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IoT Set to Put Strain on Cyber Skills Market

IoT Set to Put Strain on Cyber Skills Market

UK demand for cybersecurity skills rose 10% year-on-year in the last quarter of 2018, with adoption of the Internet of Things (IoT) technologies set to put further strain on the market going forward, according to Experis.

The recruitment company’s latest Experis Industry Insiders report revealed a near 17% increase in advertised cybersecurity roles from the previous quarter, to 13,214.

However, average permanent salaries actually dropped slightly, by 2% year-on-year to £58,557, as employers sought out short-term solutions to fill their skills gaps. Contractor day rates jumped nearly 20% over the previous year, to £505.

In the IoT space, the number of new roles advertised jumped 49% quarter-on-quarter to Q4 2018. Permanent (1.5%) and contractor (4%) average salaries both increased.

“IoT offers huge opportunities for organizations, if they have the right cybersecurity foundations in place to take advantage of new innovations safely. We can see that there is a strong demand for top talent, but the market is struggling to keep pace,” argued Experis director of specialist markets, Martin Ewings.

“Businesses are having to be creative and take a blended approach to their talent acquisition strategies — tapping into the contractor market to build a hybrid team of permanent and temporary workers. In doing so, they can have fast access to the skills they need right now, while taking a longer-term view by building permanent capabilities and investing the time required to enable strategic development.”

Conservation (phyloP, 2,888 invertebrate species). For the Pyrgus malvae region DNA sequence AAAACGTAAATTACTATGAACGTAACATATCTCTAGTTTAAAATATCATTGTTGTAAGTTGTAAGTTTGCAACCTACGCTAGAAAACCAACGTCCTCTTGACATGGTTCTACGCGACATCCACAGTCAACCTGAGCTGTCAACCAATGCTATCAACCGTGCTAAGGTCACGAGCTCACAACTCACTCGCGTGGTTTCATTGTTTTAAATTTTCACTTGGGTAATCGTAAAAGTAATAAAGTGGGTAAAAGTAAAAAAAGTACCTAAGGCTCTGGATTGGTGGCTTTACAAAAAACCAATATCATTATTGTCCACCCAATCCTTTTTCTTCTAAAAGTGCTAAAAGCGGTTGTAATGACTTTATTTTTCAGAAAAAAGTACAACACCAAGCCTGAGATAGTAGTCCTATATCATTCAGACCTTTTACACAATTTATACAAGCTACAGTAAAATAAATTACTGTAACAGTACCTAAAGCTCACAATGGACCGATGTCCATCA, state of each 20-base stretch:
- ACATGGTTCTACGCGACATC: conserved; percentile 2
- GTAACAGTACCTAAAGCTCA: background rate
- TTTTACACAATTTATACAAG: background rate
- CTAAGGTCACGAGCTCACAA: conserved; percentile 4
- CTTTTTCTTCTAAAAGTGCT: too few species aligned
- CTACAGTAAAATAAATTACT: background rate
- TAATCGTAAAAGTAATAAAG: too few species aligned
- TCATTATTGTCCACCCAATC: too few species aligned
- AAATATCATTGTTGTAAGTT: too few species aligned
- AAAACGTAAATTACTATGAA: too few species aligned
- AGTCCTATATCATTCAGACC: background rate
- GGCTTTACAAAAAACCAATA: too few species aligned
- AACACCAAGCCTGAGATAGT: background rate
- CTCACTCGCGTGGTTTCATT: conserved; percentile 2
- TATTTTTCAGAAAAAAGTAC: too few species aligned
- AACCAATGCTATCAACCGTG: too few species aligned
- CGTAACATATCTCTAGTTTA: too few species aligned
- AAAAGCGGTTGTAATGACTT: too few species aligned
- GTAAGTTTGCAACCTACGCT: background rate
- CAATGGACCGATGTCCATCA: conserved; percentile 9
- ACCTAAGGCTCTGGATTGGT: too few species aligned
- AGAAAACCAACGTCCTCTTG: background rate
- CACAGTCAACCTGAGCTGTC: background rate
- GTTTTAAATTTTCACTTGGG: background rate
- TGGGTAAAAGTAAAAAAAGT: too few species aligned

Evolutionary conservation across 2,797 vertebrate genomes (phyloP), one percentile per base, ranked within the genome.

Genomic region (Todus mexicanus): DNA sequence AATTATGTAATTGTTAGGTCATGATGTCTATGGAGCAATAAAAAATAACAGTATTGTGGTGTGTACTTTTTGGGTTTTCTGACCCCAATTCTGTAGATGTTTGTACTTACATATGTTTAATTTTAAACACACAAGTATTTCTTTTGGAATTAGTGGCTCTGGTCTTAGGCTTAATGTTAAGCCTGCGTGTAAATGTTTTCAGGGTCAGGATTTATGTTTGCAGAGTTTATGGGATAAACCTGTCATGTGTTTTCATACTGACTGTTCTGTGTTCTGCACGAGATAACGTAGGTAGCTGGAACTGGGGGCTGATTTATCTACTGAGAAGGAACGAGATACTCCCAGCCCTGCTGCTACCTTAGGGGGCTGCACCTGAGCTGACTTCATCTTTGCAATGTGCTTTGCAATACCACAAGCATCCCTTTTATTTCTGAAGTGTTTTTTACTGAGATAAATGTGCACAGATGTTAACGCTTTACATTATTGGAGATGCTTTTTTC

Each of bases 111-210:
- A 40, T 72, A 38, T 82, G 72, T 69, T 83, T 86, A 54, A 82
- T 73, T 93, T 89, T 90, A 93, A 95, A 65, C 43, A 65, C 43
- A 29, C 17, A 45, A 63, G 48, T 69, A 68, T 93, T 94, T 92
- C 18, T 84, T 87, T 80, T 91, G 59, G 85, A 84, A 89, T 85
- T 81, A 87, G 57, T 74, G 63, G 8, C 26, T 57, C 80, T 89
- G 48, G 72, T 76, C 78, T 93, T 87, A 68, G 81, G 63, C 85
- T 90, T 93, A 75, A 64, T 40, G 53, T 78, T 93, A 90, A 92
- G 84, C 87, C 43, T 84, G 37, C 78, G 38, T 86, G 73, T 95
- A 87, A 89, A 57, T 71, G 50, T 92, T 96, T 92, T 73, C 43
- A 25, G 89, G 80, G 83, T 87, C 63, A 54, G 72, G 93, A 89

However, building these permanent capabilities will be challenging given continued global shortfalls. Skills shortages in cybersecurity have reached nearly three million worldwide, including 142,000 in EMEA, according to (ISC)2.

Defense contractor Raytheon is doing its bit by announcing this week a new cyber-apprenticeships scheme as part of a £2m investment strategy which also includes a Cyber Academy to train university students.

The firm claimed there would be opportunities for 70 cyber-apprentices each year for the two-year program, which offers an alternative to three- and four-year degree courses. Plans are in place to certify around 280 apprentices over four years.

Source: Information Security Magazine